Of the endings, the two extremes are fun to experiment with, and the choice offers an incentive to replay the island to discover the alternate endings (or you can see them here in our guide).

But the balanced ending looks almost exactly like the island did from the beginning, just with a pop more color. For this ending which may have felt more “right” as it allows both types of personalities to coexist, the lack of newness leaves something to be desired and seems to erase our hard work of getting to the bottom of things. After all, weren’t the citizens of Goofball Island thriving in their goofy selves before “Dr. Blandston” appeared?

What if we got to see more characters switch between their two forms, goofy and bland? Maybe the use of crystals could be regulated like a medicine prescription? At any rate, it would have been interesting to see more change in the balanced ending, to reflect all that we’d gone through and the newfound knowledge of the crystals.

Audio & Visuals

One of the coolest parts of Goofball Island has got to be its music, reflecting both sides of the island by the pomp of a marching band (goofy) and the vibe of a classic silent film complete with record noise (bland). In an impressive first for Poptropica, the soundtrack shifts as you move around in a scene, with vibrant brass instruments that get louder when you’re on Goofside, coupled with the jazzy piano when you’re in Dullsville. We wish the bop at the Crazy Club could have brought on more energy, though!

Goofball Island is visually striking as well, with the contrast between the island’s two sides emphasized through color (or lack of it), in both scenery and characters. The boisterous and bright Goofside could not be more different from the black-and-white Dullsville (plus, props for the film noir art style with the white static floating around!).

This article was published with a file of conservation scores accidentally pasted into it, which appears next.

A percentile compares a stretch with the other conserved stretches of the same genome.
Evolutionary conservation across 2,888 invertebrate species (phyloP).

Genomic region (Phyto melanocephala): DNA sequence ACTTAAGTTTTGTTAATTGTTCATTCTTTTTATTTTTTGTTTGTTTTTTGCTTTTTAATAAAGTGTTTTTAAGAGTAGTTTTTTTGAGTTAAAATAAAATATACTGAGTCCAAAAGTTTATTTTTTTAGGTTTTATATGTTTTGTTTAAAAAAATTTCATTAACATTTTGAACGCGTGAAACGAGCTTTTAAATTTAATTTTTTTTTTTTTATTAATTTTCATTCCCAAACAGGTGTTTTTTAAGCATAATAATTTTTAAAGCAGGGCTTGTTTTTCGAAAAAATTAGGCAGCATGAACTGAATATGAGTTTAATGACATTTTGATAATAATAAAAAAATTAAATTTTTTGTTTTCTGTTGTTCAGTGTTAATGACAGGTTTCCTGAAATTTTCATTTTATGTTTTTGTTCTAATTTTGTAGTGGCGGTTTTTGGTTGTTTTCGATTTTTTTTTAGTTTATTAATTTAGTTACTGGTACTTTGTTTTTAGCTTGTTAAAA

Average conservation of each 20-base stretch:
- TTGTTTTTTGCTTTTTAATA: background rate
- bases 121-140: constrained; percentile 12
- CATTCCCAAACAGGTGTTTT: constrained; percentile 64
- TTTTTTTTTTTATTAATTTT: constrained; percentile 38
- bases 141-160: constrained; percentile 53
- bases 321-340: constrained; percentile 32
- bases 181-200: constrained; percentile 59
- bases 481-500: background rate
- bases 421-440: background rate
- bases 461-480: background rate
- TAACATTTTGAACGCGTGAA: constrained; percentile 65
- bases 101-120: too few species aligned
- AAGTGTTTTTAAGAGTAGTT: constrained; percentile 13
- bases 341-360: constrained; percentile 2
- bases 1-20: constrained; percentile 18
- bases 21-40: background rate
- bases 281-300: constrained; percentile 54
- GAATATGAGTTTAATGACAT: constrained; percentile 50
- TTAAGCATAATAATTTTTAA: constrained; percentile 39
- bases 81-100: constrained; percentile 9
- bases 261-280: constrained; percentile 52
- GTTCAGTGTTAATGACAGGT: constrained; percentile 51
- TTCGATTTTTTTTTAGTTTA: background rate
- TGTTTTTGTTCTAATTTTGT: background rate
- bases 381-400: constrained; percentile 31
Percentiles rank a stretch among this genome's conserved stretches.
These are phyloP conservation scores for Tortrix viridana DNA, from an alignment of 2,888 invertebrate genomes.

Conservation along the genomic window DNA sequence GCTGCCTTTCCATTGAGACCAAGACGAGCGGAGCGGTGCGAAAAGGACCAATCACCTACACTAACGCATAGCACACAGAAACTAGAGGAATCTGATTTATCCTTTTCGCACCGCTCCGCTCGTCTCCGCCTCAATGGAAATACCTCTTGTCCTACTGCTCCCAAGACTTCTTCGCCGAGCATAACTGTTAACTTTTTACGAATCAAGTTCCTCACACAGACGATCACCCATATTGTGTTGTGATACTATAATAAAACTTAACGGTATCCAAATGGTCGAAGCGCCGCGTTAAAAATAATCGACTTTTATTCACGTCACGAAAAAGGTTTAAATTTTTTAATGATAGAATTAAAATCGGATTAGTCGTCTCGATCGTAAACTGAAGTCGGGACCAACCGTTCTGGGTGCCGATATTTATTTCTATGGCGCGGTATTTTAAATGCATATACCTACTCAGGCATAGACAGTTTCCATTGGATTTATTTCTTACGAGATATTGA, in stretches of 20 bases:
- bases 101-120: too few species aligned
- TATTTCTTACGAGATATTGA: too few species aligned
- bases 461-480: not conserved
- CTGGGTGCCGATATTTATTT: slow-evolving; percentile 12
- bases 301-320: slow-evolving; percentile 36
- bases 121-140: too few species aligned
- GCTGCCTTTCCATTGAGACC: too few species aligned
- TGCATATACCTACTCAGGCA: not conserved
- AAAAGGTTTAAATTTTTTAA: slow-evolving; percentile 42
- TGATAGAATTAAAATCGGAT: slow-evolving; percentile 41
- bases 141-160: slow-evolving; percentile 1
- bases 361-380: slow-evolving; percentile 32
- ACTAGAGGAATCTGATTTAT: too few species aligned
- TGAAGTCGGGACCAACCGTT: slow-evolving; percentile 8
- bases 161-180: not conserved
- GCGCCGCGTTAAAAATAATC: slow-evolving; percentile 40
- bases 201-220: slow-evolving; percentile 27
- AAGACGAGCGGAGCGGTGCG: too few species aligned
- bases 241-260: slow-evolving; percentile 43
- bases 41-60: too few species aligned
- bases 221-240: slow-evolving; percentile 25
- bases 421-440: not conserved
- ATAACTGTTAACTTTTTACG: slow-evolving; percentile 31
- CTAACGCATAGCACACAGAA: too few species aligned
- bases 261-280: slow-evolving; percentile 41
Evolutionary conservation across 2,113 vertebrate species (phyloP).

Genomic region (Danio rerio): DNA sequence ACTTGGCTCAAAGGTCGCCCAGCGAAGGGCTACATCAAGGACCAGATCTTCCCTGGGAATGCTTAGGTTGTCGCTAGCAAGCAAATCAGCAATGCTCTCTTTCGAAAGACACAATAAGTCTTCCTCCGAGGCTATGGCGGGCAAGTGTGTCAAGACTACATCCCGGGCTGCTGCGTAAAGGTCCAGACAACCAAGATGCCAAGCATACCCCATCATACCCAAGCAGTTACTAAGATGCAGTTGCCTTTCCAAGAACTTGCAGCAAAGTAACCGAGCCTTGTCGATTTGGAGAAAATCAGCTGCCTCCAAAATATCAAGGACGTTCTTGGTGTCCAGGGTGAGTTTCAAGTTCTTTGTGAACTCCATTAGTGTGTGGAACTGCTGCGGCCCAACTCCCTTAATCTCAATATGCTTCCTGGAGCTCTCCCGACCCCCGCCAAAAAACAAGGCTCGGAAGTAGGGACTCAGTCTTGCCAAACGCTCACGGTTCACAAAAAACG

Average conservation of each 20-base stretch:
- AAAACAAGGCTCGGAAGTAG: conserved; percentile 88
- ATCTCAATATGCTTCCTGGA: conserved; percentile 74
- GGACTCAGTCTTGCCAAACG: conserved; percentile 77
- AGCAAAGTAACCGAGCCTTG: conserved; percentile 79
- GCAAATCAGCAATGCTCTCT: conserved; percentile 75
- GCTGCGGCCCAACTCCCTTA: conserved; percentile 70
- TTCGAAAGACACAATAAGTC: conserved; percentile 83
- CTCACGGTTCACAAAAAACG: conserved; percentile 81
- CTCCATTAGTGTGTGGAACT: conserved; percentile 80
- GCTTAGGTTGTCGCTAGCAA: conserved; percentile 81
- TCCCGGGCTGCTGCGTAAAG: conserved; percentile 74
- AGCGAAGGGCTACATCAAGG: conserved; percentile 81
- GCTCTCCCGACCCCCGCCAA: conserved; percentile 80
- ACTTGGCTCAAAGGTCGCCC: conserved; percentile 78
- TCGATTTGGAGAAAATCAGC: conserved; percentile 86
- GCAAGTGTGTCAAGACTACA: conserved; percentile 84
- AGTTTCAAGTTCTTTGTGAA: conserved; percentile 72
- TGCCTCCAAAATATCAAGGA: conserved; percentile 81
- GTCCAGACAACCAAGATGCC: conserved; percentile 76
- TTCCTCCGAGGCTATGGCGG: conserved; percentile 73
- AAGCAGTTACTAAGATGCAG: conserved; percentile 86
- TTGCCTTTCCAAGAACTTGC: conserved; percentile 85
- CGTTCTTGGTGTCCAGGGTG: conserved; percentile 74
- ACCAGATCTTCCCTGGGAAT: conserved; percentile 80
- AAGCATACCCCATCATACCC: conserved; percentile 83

We also can’t miss mentioning Bobby Bill’s shocking dance moves — not only are they confirmation of Poptropicans’ heads being detachable, but they can be spun around and even dribbled like a basketball with seemingly no repercussions! Fun seeing a new side of the whole Poptropicans-without-necks phenomenon that’s sure to generate some wild fan theories.

Verdict

With a mix of contrasting worlds, fun personalities, and intriguing mysteries, Goofball Island definitely feels like the first real Poptropica island in a long time. All things balanced, out of five we’d give Goofball…

4 out of 5 chubby thumbprints. While this at-times rambunctious island carries with it all sorts of fun (even when it’s serious), the villain showdown at the end may leave players confused about what just happened. Still, with a considerably longer tale to unfold, Goofball’s storytelling was a marked improvement from Fairytale and the other strings of side-quests we’ve had lately. Good stuff, Goofball!

There’s so much more to unpack — head over to the trivia section of our Goofball Island Guide to see what other details you may have missed!

That’s 2 for 3 Dream Islands this year! We’re looking forward to the last and hopefully not least, Secret of the Jade Scarab, possibly in 2022.


Thanks for reading our review of Goofball Island! Do you agree with our verdict? Share your opinions in the comments below!

— 🕵️‍♀️ the PHB team 🤪 —

4 thoughts on “PHB Review: Goofball Island 🤪”

  1. Fun fact: according to “Poptropica: Forgotten Islands,” some of the first Poptropicans were called the Mabaya, who fled underground to escape a flood and emerged many years later with their appearance almost reptilian due to living underground for so long. Now they feel like they have a right to control Poptropica which is now populated with explorers and many new civilizations (which the Mabaya are not happy about since they used to be the only ones).

    1. Ah yes, that’s an often forgotten piece of lore. Perhaps the Mabaya are related to the Native peoples of Goofball? Then again, they may be separate, as Forgotten Islands had various islands not seen in the computer version of Poptropica. Interesting point though!